WILLIAMS: Chris Wray is the head of the FBI. He is a Trump nominee and he says -- he knows nothing of any kind of spying. James Baker, who was the lawyer, says nothing --


KURTZ: You guys are going to have to take this outside.


KURTZ: I have one last question for Juan which is, with the president again saying he's not going to comply with any of the House Democratic subpoenas, they don't get a do-over, Congress has its own responsibilities, for all the media spotlight on impeachment, even Jerry Nadler now seems to be falling into line behind Nancy Pelosi in saying, well, we'll investigate but not impeach. So, was the coverage of the impeachment shatter too much was a wishful thinking?

WILLIAMS: No. Again, I think even whether you're for it or against it, it's so important. The idea that we would impeach a president, we don't do that very often. And the idea that the Democratic base favors impeachment is without argument. It's like 70 percent of Democrats.

KURTZ: Right.

WILLIAMS: So this was a very real prospect given that you now have a Democratic majority. If they did this, by the way, it would have been political dynamite because it would have inspired the Republican base as well as the Democratic base.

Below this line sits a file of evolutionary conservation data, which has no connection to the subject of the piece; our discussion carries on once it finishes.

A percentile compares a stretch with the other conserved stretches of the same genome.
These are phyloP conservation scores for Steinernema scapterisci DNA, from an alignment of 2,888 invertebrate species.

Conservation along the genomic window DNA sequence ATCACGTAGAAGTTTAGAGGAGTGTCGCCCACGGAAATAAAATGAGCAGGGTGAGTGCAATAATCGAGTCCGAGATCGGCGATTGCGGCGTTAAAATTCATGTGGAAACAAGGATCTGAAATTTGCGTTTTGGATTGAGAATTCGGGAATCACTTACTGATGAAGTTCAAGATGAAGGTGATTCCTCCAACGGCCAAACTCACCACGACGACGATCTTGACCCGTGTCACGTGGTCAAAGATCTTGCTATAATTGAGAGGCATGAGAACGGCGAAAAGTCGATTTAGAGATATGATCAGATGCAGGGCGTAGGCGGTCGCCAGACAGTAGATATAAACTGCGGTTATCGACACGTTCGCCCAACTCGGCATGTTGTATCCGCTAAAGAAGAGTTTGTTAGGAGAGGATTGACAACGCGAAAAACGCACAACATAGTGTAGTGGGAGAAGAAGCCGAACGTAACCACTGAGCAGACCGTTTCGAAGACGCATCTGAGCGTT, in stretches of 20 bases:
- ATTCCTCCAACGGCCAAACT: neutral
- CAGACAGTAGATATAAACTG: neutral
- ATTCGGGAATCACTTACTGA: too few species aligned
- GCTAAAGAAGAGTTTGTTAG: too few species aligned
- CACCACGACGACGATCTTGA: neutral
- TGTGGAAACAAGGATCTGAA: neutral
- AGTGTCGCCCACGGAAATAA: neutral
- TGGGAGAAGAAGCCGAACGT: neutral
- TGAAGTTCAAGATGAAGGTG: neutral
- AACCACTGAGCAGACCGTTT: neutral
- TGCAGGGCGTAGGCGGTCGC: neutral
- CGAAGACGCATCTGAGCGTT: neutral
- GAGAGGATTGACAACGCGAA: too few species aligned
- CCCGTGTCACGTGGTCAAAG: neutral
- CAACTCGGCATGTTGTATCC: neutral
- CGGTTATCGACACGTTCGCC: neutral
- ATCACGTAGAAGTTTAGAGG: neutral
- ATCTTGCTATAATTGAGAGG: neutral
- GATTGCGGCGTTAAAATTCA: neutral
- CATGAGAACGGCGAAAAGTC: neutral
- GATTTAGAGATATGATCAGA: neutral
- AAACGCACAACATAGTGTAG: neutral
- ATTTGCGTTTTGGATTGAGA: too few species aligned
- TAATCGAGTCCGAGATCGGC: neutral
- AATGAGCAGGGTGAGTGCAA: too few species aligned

KURTZ: I'll answer my own question. I think there's a lot of wishful thinking involved in the impeachment coverage, but we shall see. Juan Williams, Beverly Hallberg, Mollie Hemingway, it's great to see you all this Sunday.

Ahead, Howard Stern is making the TV round saying he's matured since his shock jock days. We'll be the judge of that. But up next, the president accusing The Washington Post and The New York Times of fake news but it's complicated.


KURTZ: President Trump invokes the fake news mantra so often that it may have lost some of its punch. He did it twice with reporters just the other day.